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Inspection Summary


Overall summary & rating

Good

Updated 14 December 2016

Letter from the Chief Inspector of General Practice

We carried out an announced comprehensive inspection at Spilsby Surgery on 10 November 2016. Overall the practice is rated as good.

Our key findings across all the areas we inspected were as follows:

  • There was an open and transparent approach to safety and an effective system in place for reporting and recording significant events.
  • Risks to patients were assessed and well managed.
  • Staff assessed patients’ needs and delivered care in line with current evidence based guidance. Staff had been trained to provide them with the skills, knowledge and experience to deliver effective care and treatment.
  • The practice was responsive to the needs of patients and tailored its services to meet those needs.
  • Patients said they were treated with compassion, dignity and respect and they were involved in their care and decisions about their treatment.
  • Information about services and how to complain was available and easy to understand. Improvements were made to the quality of care as a result of complaints and concerns.
  • Patients said there was continuity of care, access to GPs and clinicians through the telephone triage system was effective and same day appointments were available.
  • The practice had good facilities and was well equipped to treat patients and meet their needs.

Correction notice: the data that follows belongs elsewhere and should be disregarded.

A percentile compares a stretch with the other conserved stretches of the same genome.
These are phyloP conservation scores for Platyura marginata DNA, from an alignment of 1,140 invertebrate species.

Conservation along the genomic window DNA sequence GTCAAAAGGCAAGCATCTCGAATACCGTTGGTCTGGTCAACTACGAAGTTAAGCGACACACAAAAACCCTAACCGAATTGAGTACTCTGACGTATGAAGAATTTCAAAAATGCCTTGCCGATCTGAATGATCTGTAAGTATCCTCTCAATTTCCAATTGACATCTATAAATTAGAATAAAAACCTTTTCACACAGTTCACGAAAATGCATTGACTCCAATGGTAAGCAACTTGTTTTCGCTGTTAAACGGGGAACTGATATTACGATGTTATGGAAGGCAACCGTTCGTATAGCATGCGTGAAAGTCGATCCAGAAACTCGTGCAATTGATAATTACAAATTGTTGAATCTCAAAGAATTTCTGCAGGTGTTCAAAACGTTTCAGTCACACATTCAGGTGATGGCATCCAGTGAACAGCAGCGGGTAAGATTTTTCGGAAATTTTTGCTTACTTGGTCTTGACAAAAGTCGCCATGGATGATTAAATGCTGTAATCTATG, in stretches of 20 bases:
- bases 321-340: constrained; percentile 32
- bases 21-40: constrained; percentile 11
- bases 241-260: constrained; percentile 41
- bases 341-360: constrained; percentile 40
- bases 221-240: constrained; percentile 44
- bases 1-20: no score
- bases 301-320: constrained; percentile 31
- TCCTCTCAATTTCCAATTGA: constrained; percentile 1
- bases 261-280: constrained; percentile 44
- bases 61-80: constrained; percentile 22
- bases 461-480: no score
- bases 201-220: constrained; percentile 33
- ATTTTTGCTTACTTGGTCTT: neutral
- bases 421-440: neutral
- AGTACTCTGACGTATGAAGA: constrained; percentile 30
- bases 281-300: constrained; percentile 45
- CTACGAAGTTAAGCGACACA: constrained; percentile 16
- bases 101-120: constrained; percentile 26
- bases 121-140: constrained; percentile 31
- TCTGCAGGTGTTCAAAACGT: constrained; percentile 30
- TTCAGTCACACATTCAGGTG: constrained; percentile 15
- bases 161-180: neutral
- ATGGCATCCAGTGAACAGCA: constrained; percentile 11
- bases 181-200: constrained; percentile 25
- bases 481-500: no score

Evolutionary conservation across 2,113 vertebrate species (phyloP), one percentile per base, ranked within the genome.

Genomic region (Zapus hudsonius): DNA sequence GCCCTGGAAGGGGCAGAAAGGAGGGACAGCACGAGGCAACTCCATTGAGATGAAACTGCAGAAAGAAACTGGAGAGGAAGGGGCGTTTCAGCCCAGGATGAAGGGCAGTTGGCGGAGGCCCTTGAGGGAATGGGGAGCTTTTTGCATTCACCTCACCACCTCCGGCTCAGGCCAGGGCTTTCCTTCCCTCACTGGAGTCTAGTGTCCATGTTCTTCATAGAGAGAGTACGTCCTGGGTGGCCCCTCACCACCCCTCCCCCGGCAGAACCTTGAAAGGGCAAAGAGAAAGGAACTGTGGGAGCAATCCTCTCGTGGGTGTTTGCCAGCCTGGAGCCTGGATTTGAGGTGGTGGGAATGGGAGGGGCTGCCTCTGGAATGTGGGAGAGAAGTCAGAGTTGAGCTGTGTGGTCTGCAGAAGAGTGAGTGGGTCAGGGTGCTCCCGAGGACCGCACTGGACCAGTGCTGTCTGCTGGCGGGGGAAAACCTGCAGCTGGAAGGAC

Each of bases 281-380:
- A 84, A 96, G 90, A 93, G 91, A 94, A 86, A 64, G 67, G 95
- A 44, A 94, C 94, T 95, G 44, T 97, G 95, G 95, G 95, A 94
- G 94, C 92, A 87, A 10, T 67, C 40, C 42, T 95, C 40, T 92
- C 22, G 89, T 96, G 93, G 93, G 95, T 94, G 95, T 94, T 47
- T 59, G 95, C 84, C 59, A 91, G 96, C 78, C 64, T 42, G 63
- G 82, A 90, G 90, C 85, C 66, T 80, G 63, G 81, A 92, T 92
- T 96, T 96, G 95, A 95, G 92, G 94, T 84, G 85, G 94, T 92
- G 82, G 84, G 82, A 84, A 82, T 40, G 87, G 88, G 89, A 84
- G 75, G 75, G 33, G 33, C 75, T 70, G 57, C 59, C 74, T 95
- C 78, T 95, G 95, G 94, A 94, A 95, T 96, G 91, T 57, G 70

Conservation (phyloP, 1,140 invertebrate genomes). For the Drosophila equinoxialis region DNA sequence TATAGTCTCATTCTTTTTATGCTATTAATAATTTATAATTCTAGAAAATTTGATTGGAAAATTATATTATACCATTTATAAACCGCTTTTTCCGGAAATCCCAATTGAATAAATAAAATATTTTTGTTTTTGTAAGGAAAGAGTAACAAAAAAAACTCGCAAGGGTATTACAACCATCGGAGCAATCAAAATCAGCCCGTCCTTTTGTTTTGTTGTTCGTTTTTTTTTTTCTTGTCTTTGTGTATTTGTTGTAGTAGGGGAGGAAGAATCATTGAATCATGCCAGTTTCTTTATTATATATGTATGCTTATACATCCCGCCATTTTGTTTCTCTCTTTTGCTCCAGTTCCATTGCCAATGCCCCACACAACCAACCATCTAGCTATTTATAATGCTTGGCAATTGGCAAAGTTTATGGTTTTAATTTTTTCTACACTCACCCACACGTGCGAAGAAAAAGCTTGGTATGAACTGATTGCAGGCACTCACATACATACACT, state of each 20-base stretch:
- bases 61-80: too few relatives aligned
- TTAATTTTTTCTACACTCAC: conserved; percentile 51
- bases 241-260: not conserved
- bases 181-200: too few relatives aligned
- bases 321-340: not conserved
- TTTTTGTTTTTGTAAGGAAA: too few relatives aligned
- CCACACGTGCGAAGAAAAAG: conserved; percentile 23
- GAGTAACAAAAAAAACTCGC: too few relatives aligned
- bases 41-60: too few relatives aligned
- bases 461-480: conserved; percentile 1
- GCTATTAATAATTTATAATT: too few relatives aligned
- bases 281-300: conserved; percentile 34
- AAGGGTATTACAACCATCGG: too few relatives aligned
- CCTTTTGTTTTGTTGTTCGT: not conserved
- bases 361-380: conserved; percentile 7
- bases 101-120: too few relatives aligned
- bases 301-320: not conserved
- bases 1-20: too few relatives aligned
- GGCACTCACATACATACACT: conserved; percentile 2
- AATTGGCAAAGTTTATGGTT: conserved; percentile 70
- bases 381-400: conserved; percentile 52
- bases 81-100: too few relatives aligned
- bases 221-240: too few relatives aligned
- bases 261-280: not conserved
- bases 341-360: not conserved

• There was a clear leadership structure and staff felt supported by management. The practice proactively sought feedback from staff and patients, which it acted on.
  • The provider was aware of and complied with the requirements of the duty of candour.

The areas where the provider should make improvement are:

  • The practice should ensure that the process that enabled practice staff to identify children who may be subject to safeguarding concerns is consistent and that the records of clinical meetings where safeguarding issues were discussed reflected what had taken place. The practice should also consider identifyingand monitoring children who did not attend appointments in secondary care.

  • Ensure that most recent NICE guidance is disseminated and followed by GPs and staff.

  • Review the process used to check dispensary stock is within expiry date and maintain appropriate records.

  • Improve arrangements for dispensary ’near-miss’ recording.

  • Implement a system for tracking blank prescription forms through the practice in accordance with national guidance.

Professor Steve Field (CBE FRCP FFPH FRCGP)